You should probably also watch the brand of diapers you use. Some will be more irritating to your baby than others.
When you do laundry, make sure you wash your child’s clothes, sheets, towels, etc. in “free” detergents. I use Dreft for McKenna and that has been fine–no problems.
If you want to use a fabric softener, you can use Bounce Free.
For my babies, I always use a baby-friendly detergent. I wash their clothes separately for the most part, though I will add pinks and reds to the girl’s pinks and reds. I typically do this for the first year, but for McKenna, I will extend it as long as she has eczema. If she continues to have eczema (many stop having issues around 18 months), then I will switch the family over to All Free and Clear.
I just don’t use fabric softener for my baby clothes, but I am thinking the Bounce Free sounds like a good idea.
When dressing your child, try to use 100% cotton clothing. It breathes better. It is a natural fabric. Avoid scratchy materials like wool. You also want to avoid overheating your child.
Use a humidifier if you live in a dry climate.
There are supplements you can try. One is fish oil. You can take fish oil supplements if you are breastfeeding and it will transfer through your milk. It is fat soluble, so it will take a couple of weeks to make it through. If you are not breastfeeding, you can try adding it to bottles or food, but be sure to consult with a doctor first. You can also feed your child fish if she is old enough. Studies have found children who eat fish do better with eczema.
A recent study suggests that Vitamin D3 helps improve skin. This vitamin is found in the sun, so during the winter, many people will not get enough. Again, if you are breastfeeding, you can take about 2000 IUs a day. It is also fat soluble so expect two weeks before seeing improvement. One of my best friends growing up had eczema, and her skin always got better if it had some exposure to the sun, so I believe this has some validity to it. If your child is not breastfeeding, talk to you pediatrician about ways to get more D3 into your child in the winter.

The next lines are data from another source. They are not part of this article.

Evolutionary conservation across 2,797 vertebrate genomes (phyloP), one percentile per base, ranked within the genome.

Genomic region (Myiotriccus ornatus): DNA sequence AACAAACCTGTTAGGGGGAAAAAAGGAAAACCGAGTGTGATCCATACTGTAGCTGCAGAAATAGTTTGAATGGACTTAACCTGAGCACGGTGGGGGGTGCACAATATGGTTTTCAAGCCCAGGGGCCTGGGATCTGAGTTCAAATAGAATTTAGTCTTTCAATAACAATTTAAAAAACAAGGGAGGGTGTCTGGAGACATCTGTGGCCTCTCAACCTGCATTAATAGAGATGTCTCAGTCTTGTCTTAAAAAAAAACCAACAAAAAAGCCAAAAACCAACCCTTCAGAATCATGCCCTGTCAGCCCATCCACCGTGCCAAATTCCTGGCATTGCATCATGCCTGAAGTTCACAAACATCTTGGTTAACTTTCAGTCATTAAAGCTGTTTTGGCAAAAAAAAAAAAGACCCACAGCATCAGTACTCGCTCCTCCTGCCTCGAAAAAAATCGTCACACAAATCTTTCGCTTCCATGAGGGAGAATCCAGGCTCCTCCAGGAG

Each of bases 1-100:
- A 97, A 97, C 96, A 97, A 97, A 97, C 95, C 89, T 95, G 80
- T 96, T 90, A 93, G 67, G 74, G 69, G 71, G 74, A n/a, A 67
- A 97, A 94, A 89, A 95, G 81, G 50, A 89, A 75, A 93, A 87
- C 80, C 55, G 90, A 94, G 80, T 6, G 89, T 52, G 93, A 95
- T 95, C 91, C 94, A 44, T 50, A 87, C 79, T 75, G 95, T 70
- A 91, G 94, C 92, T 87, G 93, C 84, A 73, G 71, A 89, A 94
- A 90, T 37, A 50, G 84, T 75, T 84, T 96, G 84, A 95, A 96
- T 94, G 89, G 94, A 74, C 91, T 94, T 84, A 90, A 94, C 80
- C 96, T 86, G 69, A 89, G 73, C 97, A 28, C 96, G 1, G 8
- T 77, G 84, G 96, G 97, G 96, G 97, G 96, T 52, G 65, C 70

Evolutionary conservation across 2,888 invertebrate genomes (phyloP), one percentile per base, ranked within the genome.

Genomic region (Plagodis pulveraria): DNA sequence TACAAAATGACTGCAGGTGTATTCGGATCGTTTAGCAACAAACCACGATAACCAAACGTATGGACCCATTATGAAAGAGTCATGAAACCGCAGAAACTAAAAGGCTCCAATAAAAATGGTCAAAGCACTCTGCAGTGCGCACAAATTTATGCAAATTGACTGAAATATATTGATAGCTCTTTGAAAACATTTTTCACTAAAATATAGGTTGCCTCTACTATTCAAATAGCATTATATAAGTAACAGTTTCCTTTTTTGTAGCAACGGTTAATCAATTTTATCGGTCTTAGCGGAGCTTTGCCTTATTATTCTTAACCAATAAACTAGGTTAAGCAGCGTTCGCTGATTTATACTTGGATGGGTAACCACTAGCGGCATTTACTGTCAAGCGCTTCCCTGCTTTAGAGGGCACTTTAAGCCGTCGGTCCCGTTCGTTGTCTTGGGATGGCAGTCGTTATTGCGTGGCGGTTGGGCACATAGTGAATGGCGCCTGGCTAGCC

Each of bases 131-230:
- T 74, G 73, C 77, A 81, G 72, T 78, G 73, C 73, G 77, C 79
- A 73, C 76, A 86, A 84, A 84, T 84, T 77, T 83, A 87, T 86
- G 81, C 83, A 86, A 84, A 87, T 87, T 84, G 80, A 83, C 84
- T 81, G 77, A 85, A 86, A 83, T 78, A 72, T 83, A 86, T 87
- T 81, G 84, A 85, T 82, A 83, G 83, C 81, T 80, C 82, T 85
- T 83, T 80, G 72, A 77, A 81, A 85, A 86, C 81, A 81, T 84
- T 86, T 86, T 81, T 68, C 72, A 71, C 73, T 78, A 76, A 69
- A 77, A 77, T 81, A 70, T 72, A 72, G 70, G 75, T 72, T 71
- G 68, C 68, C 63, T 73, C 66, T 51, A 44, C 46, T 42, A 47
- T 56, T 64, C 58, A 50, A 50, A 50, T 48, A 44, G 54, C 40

As a summary, to treat eczema:
- Figure out the best way to bath baby and which products to use.
- Figure out which creams and lotions are best. Use steroids if needed (as discussed with a doctor).
- Find the best diapers for your baby.
- Figure out the best diaper rash ointment for baby. You will likely need to use it at every diaper change.
- Do laundry in a “free” detergent.
- Dress in cotton as much as possible.
- Use a humidifier if needed.
- Try to find the cause of the eczema. If it is caused by an allergy, then you can greatly diminish if not eliminate eczema. Most babies with eczema just have eczema, but some have it because of allergies.
- Take supplements as desired
Please feel free to share what works and doesn’t work for your child on this post. Like I said, there are many things that work for some and not for others and the more info moms have, the more likely they will be able to find what works.
I will be taking all previous comments from readers on eczema and putting them into their own post, so if you have posted your tips before, don’t feel like you have to do it here. You are welcome to, it won’t bother me in the least, but you don’t need to.
There is also a lot of great info in this group on Babycenter. You don’t need an account to read the info, just to post questions/comments.